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The New Year’s Day fixtures provided further evidence to bulwark my sense of premier league foreboding.  Against Swansea, City again proved that if they want to win the league, they’re going to have to blast their way to the title.  At times, there are shades of Newcastle in 1996 about City’s on-pitch demeanour.  In a game they could and should have won easily, the scoreline finished 3-2.  There were full-backs regularly in the opposition penalty area.  Wide midfielders who didn’t provide any cover.  In the middle of the park, only Fernandinho seemed desperately keen to win the ball back when possession was lost.  It was unnecessarily risky stuff and the self-control seemed lacking. 

Chelsea, by comparison, put on another disciplined display against Southampton.  The lead took a while to establish but there was a care to their performance.  If the result was to go against them, it sure as heck wasn’t going to be because Mourinho’s well-drilled team were not following orders.

In short, Chelsea are starting to look rather like winners.  They are developing the aura of a team who not only know that they should win, but that they ought not to give even the impression that some other result is a possibility.  With Manchester City, there is always a feeling that the opposition has a puncher’s chance.  Just enough hubris is exhibited to leave the chin exposed to a lucky right-hander.  City will blow more teams off the park than Chelsea, certainly.  But they will also walk into a few more bear-traps along the way.  Especially when things get tight down the stretch and jangling nerves start to override raw talent.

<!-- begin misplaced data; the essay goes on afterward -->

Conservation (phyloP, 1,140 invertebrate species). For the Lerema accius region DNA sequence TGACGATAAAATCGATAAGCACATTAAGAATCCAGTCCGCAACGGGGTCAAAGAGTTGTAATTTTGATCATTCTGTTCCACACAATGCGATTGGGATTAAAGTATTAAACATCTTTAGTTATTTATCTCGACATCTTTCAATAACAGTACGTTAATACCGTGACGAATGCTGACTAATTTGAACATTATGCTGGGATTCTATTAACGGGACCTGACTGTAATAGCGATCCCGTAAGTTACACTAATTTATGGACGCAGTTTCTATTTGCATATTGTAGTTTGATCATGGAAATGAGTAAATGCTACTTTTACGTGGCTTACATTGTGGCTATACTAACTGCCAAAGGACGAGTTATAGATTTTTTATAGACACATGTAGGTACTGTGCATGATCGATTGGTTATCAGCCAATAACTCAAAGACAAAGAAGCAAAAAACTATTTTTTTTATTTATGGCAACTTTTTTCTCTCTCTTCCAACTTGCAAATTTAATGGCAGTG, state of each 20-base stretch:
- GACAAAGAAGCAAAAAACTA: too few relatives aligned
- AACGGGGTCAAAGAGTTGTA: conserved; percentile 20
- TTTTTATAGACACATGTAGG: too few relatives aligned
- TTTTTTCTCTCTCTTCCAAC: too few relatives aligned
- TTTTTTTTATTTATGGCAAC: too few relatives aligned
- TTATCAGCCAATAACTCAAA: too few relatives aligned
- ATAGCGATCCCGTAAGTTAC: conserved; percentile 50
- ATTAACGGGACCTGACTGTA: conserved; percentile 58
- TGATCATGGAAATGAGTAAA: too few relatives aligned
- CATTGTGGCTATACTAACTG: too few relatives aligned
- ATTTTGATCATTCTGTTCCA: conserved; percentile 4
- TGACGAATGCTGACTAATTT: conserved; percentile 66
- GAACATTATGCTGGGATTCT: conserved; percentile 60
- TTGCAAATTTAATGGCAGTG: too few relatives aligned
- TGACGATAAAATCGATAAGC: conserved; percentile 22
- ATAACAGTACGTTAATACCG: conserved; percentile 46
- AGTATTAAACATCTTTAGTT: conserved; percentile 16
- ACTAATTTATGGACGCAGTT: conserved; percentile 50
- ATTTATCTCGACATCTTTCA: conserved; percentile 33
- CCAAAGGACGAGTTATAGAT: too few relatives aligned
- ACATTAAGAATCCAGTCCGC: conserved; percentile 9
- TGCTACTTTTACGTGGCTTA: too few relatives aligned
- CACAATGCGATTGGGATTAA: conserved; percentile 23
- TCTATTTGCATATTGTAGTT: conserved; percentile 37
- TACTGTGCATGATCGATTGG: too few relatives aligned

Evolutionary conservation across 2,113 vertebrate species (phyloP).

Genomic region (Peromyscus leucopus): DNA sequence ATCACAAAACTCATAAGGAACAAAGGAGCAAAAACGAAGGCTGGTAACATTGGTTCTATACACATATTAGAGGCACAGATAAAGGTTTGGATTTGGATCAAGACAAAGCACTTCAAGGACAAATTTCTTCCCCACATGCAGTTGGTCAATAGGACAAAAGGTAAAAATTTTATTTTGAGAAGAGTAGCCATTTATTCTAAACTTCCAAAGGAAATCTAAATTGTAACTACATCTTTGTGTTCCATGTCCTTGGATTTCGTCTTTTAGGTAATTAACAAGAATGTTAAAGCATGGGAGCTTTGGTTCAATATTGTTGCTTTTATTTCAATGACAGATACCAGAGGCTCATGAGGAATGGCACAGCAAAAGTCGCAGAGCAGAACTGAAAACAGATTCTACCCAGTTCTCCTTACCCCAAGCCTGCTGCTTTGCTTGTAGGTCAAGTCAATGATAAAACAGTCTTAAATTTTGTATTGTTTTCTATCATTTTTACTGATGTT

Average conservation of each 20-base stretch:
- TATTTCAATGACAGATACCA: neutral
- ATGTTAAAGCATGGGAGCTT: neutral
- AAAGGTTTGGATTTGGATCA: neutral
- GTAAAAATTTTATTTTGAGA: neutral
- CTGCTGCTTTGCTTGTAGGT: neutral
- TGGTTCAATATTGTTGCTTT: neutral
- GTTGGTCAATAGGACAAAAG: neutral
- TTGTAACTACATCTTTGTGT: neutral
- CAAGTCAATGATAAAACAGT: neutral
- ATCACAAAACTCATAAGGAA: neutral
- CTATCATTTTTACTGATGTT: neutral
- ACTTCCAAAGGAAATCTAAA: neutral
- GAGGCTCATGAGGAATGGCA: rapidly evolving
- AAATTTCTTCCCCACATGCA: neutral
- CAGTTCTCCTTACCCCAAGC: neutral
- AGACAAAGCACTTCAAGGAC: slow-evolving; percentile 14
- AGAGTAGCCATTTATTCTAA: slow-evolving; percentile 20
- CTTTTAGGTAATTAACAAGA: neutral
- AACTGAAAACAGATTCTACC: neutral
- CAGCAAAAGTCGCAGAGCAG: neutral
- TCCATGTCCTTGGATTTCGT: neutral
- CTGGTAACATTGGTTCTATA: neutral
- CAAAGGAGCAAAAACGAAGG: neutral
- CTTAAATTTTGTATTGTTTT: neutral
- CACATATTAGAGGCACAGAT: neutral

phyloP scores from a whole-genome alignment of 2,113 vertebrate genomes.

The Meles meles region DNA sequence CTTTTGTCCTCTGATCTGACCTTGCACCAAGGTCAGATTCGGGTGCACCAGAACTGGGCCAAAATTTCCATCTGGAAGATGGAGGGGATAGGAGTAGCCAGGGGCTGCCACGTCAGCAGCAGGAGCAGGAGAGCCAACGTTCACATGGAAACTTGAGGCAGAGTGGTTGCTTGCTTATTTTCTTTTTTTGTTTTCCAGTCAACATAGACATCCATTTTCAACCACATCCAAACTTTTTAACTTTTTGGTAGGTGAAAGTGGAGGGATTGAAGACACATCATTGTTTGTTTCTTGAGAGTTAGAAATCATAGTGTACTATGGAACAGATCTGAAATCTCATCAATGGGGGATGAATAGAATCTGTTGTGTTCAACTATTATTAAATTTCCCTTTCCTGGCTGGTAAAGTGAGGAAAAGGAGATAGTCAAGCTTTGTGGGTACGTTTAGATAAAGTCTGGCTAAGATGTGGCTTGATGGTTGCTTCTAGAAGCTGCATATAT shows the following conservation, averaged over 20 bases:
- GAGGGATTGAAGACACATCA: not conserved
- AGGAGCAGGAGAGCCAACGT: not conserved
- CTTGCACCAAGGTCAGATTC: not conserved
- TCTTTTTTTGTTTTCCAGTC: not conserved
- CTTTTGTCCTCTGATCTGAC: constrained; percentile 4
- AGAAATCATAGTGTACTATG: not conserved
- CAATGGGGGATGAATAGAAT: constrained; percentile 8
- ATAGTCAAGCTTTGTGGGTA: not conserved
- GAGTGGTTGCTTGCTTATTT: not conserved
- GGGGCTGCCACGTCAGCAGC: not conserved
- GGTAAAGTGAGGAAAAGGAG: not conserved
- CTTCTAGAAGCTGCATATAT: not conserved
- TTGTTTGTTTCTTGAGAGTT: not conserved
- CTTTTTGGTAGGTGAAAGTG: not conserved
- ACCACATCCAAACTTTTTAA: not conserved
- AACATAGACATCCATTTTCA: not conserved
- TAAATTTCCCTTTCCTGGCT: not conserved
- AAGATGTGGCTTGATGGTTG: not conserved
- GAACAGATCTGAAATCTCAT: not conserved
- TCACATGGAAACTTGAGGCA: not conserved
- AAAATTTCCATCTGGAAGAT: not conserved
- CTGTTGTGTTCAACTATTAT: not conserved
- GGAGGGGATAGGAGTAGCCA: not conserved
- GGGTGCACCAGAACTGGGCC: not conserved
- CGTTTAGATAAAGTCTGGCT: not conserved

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It’s turning into goals versus grit for the title this season and usually the latter triumphs.  There seems to be more fight about the Chelsea players.  A little extra in the way of pluck.  I love Ya Ya Toure more than life itself.  And, sure, it’s difficult to stop a man the size of a holiday home travelling at 25 miles an hour.  But he’s not a warrior.  Nor is David Silva. 

I’m also delighted to see Samir Nasri having a great season.  But we saw all we need to know about his resolve when he ducked in the wall against a Robin van Persie free-kick last year.  When you’re looking into a player’s eyes to see who has the fire within them to get the job done, it’s hard to eradicate the pitiful image of Nasri on the end of that wall, cowering like Dennis Bergkamp in a first class lounge. 

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In a close title race, having the best manager in the league is also going to be a huge help.  Mourinho is a winner, plain and simple.  A more irritating winner than he was in his first spell at Chelsea, admittedly.  But a winner nonetheless. Contrast this with the Manchester City helmsman.  In nine long years managing in La Liga, Manuel Pellegrini didn’t win a single thing.  Not a Spanish sausage.  For a manager who can include Real Madrid on his CV, that doesn’t make for good reading.  I’m not saying he’s a bad coach; he isn’t.  However, there is a critical, if subtle, distinction between being a good coach and being a winner; in much the same manner as how playing well and winning are not the same thing either.